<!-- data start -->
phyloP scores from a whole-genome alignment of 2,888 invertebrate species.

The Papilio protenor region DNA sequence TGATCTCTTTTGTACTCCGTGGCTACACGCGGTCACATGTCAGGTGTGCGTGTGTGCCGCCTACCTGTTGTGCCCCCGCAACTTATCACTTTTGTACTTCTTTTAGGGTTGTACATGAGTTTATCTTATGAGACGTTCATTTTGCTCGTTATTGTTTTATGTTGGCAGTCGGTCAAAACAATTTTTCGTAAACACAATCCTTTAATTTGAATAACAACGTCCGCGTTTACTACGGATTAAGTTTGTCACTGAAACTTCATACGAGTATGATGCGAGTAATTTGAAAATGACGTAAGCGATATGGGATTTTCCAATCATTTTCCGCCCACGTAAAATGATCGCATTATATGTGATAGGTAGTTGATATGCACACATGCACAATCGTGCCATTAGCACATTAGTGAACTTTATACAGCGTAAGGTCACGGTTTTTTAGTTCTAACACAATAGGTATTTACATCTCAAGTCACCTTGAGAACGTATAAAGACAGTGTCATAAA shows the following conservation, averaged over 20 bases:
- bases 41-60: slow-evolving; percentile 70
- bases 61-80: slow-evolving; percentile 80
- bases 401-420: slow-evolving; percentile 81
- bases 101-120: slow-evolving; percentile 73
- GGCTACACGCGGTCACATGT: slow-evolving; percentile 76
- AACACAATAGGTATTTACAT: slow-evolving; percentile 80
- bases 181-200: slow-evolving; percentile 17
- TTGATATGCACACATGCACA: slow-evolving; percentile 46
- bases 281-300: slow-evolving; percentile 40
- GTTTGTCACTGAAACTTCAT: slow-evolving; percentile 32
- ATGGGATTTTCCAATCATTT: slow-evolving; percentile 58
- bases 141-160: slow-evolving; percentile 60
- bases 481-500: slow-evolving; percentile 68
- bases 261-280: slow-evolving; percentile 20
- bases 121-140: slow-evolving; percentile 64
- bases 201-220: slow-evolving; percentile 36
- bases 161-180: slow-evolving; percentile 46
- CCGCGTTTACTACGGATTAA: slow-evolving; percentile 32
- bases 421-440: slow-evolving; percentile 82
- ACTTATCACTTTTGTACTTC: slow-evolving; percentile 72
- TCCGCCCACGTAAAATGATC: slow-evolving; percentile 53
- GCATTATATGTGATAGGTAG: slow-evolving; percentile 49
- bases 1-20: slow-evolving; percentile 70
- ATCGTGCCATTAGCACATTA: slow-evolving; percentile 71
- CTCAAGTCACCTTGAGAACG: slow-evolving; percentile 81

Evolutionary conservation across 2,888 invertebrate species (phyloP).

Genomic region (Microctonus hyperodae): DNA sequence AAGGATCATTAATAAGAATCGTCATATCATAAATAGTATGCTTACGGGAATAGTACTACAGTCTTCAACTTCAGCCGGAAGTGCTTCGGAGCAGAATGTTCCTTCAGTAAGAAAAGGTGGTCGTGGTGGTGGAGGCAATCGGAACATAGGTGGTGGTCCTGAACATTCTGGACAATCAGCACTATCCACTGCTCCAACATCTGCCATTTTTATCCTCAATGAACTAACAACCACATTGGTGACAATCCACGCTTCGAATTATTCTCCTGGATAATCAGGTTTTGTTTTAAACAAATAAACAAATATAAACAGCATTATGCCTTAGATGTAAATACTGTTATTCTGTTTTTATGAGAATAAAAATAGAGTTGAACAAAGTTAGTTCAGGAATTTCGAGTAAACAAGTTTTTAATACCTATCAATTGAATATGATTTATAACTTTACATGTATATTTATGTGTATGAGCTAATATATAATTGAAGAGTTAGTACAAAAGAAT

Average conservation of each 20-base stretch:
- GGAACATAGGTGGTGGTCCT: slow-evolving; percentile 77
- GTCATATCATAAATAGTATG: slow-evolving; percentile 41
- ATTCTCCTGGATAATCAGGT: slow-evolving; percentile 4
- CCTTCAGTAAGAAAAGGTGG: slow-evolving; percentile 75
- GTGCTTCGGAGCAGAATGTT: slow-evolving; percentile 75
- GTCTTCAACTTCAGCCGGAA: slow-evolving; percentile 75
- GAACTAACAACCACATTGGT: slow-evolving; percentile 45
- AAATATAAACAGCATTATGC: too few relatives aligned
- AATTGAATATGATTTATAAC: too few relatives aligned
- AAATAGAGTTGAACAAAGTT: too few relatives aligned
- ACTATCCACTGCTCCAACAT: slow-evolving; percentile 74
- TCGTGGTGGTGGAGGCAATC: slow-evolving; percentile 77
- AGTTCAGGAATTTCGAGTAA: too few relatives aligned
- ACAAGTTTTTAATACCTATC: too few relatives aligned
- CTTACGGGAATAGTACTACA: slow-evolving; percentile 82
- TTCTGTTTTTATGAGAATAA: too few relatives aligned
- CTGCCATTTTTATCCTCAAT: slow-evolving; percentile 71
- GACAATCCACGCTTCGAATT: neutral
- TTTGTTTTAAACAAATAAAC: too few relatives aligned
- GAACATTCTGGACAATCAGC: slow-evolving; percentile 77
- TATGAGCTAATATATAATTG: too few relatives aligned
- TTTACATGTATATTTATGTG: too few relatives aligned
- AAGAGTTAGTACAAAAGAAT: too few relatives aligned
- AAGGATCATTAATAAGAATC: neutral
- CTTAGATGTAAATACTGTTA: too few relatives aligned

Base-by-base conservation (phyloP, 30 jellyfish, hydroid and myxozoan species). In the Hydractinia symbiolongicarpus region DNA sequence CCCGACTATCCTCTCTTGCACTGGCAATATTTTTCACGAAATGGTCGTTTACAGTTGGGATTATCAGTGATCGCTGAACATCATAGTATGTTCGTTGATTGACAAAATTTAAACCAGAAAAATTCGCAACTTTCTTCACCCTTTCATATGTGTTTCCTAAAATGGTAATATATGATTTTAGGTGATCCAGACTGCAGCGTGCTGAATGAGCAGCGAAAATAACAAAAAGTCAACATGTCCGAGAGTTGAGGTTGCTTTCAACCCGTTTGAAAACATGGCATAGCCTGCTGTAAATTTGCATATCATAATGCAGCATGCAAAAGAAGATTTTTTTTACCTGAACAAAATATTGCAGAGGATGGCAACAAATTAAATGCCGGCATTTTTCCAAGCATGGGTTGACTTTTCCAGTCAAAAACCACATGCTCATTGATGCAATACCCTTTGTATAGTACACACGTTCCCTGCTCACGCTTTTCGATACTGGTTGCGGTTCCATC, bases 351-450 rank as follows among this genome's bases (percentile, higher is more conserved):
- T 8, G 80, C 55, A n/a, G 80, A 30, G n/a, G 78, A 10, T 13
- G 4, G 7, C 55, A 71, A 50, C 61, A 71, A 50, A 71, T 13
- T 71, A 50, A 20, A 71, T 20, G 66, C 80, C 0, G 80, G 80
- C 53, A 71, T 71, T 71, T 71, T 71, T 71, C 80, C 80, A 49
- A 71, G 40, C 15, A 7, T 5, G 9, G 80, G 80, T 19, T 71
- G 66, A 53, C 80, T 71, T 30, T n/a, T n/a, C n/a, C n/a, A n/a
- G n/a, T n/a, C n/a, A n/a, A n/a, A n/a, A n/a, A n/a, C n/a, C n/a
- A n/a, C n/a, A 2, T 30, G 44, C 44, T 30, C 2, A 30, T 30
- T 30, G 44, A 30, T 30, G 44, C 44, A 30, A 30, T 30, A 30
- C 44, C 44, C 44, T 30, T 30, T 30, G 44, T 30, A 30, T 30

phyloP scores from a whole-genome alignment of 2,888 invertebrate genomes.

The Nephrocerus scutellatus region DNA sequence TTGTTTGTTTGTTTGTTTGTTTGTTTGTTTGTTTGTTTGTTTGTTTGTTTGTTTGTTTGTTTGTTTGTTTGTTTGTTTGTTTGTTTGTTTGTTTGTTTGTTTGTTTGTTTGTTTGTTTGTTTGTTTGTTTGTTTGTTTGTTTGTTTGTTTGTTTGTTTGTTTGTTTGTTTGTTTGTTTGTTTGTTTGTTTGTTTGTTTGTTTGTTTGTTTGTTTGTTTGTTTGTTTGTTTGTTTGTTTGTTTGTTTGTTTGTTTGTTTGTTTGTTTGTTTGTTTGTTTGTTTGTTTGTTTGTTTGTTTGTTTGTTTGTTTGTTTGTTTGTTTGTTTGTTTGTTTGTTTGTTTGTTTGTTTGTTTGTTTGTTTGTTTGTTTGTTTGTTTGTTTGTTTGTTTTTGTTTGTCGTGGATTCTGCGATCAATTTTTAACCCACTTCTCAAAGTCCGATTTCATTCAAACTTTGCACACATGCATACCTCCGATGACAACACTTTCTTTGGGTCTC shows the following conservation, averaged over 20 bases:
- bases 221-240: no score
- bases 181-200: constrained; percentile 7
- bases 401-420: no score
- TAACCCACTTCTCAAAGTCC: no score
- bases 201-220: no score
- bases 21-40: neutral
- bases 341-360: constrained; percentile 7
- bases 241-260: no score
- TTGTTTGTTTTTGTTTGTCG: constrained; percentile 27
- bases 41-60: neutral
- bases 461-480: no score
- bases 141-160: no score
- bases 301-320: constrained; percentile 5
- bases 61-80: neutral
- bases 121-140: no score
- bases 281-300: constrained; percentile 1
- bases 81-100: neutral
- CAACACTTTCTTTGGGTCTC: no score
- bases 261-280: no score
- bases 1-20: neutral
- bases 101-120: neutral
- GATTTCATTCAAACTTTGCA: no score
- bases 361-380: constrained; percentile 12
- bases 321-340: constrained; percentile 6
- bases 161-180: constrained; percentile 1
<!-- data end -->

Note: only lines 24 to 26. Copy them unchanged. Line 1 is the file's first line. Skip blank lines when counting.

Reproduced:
- GCATTATATGTGATAGGTAG: slow-evolving; percentile 49
- bases 1-20: slow-evolving; percentile 70
- ATCGTGCCATTAGCACATTA: slow-evolving; percentile 71